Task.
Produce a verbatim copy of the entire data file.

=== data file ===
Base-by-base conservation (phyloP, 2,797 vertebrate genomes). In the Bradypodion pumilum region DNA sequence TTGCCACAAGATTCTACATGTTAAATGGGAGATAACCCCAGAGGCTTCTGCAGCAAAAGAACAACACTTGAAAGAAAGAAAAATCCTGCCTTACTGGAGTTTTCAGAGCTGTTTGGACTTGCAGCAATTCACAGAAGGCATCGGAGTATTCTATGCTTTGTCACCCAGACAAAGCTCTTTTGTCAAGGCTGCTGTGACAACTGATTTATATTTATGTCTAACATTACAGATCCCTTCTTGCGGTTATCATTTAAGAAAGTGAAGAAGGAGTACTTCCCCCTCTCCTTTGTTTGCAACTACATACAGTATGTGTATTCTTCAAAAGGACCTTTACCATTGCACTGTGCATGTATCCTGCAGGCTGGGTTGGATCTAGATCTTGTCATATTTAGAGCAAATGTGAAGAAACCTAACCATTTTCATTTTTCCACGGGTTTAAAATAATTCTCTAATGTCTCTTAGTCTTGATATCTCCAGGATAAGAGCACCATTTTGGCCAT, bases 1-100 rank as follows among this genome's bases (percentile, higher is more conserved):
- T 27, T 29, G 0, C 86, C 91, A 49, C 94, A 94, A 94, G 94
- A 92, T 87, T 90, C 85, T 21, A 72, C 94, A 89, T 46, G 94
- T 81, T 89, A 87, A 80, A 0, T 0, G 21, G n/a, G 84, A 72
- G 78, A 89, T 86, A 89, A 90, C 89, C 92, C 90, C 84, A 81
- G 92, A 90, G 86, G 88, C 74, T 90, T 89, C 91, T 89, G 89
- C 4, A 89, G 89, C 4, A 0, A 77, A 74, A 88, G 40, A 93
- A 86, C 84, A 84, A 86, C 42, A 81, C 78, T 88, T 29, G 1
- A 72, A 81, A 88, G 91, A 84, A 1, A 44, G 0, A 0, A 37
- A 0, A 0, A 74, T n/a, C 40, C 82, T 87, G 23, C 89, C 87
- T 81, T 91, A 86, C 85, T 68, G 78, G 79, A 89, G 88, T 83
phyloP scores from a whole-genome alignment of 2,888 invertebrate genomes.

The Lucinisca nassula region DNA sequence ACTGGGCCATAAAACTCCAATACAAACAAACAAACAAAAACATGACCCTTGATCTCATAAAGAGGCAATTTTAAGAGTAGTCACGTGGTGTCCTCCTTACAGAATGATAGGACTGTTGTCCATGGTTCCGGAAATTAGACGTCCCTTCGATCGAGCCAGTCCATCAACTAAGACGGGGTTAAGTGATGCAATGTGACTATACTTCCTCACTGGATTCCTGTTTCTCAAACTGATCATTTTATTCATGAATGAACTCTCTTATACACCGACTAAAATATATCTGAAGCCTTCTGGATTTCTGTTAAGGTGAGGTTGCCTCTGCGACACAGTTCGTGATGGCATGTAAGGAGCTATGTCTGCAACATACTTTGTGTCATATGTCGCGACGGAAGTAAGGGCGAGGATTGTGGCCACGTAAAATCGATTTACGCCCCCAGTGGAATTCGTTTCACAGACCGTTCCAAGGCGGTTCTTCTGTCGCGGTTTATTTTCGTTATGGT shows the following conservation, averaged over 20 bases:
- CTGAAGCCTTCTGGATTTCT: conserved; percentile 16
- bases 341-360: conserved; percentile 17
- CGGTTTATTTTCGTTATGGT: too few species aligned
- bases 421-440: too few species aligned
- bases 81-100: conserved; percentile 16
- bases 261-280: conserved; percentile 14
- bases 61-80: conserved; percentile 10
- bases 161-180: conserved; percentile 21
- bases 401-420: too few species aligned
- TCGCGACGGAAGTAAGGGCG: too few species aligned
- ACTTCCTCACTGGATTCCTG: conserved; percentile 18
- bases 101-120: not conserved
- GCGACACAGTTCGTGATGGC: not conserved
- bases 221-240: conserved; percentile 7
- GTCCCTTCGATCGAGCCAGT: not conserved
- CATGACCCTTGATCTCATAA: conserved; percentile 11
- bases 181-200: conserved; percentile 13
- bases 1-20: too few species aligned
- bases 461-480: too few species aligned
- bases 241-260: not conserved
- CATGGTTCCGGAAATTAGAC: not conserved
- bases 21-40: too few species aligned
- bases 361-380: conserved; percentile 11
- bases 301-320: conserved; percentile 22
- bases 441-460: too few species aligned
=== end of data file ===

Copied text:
Base-by-base conservation (phyloP, 2,797 vertebrate genomes). In the Bradypodion pumilum region DNA sequence TTGCCACAAGATTCTACATGTTAAATGGGAGATAACCCCAGAGGCTTCTGCAGCAAAAGAACAACACTTGAAAGAAAGAAAAATCCTGCCTTACTGGAGTTTTCAGAGCTGTTTGGACTTGCAGCAATTCACAGAAGGCATCGGAGTATTCTATGCTTTGTCACCCAGACAAAGCTCTTTTGTCAAGGCTGCTGTGACAACTGATTTATATTTATGTCTAACATTACAGATCCCTTCTTGCGGTTATCATTTAAGAAAGTGAAGAAGGAGTACTTCCCCCTCTCCTTTGTTTGCAACTACATACAGTATGTGTATTCTTCAAAAGGACCTTTACCATTGCACTGTGCATGTATCCTGCAGGCTGGGTTGGATCTAGATCTTGTCATATTTAGAGCAAATGTGAAGAAACCTAACCATTTTCATTTTTCCACGGGTTTAAAATAATTCTCTAATGTCTCTTAGTCTTGATATCTCCAGGATAAGAGCACCATTTTGGCCAT, bases 1-100 rank as follows among this genome's bases (percentile, higher is more conserved):
- T 27, T 29, G 0, C 86, C 91, A 49, C 94, A 94, A 94, G 94
- A 92, T 87, T 90, C 85, T 21, A 72, C 94, A 89, T 46, G 94
- T 81, T 89, A 87, A 80, A 0, T 0, G 21, G n/a, G 84, A 72
- G 78, A 89, T 86, A 89, A 90, C 89, C 92, C 90, C 84, A 81
- G 92, A 90, G 86, G 88, C 74, T 90, T 89, C 91, T 89, G 89
- C 4, A 89, G 89, C 4, A 0, A 77, A 74, A 88, G 40, A 93
- A 86, C 84, A 84, A 86, C 42, A 81, C 78, T 88, T 29, G 1
- A 72, A 81, A 88, G 91, A 84, A 1, A 44, G 0, A 0, A 37
- A 0, A 0, A 74, T n/a, C 40, C 82, T 87, G 23, C 89, C 87
- T 81, T 91, A 86, C 85, T 68, G 78, G 79, A 89, G 88, T 83
phyloP scores from a whole-genome alignment of 2,888 invertebrate genomes.

The Lucinisca nassula region DNA sequence ACTGGGCCATAAAACTCCAATACAAACAAACAAACAAAAACATGACCCTTGATCTCATAAAGAGGCAATTTTAAGAGTAGTCACGTGGTGTCCTCCTTACAGAATGATAGGACTGTTGTCCATGGTTCCGGAAATTAGACGTCCCTTCGATCGAGCCAGTCCATCAACTAAGACGGGGTTAAGTGATGCAATGTGACTATACTTCCTCACTGGATTCCTGTTTCTCAAACTGATCATTTTATTCATGAATGAACTCTCTTATACACCGACTAAAATATATCTGAAGCCTTCTGGATTTCTGTTAAGGTGAGGTTGCCTCTGCGACACAGTTCGTGATGGCATGTAAGGAGCTATGTCTGCAACATACTTTGTGTCATATGTCGCGACGGAAGTAAGGGCGAGGATTGTGGCCACGTAAAATCGATTTACGCCCCCAGTGGAATTCGTTTCACAGACCGTTCCAAGGCGGTTCTTCTGTCGCGGTTTATTTTCGTTATGGT shows the following conservation, averaged over 20 bases:
- CTGAAGCCTTCTGGATTTCT: conserved; percentile 16
- bases 341-360: conserved; percentile 17
- CGGTTTATTTTCGTTATGGT: too few species aligned
- bases 421-440: too few species aligned
- bases 81-100: conserved; percentile 16
- bases 261-280: conserved; percentile 14
- bases 61-80: conserved; percentile 10
- bases 161-180: conserved; percentile 21
- bases 401-420: too few species aligned
- TCGCGACGGAAGTAAGGGCG: too few species aligned
- ACTTCCTCACTGGATTCCTG: conserved; percentile 18
- bases 101-120: not conserved
- GCGACACAGTTCGTGATGGC: not conserved
- bases 221-240: conserved; percentile 7
- GTCCCTTCGATCGAGCCAGT: not conserved
- CATGACCCTTGATCTCATAA: conserved; percentile 11
- bases 181-200: conserved; percentile 13
- bases 1-20: too few species aligned
- bases 461-480: too few species aligned
- bases 241-260: not conserved
- CATGGTTCCGGAAATTAGAC: not conserved
- bases 21-40: too few species aligned
- bases 361-380: conserved; percentile 11
- bases 301-320: conserved; percentile 22
- bases 441-460: too few species aligned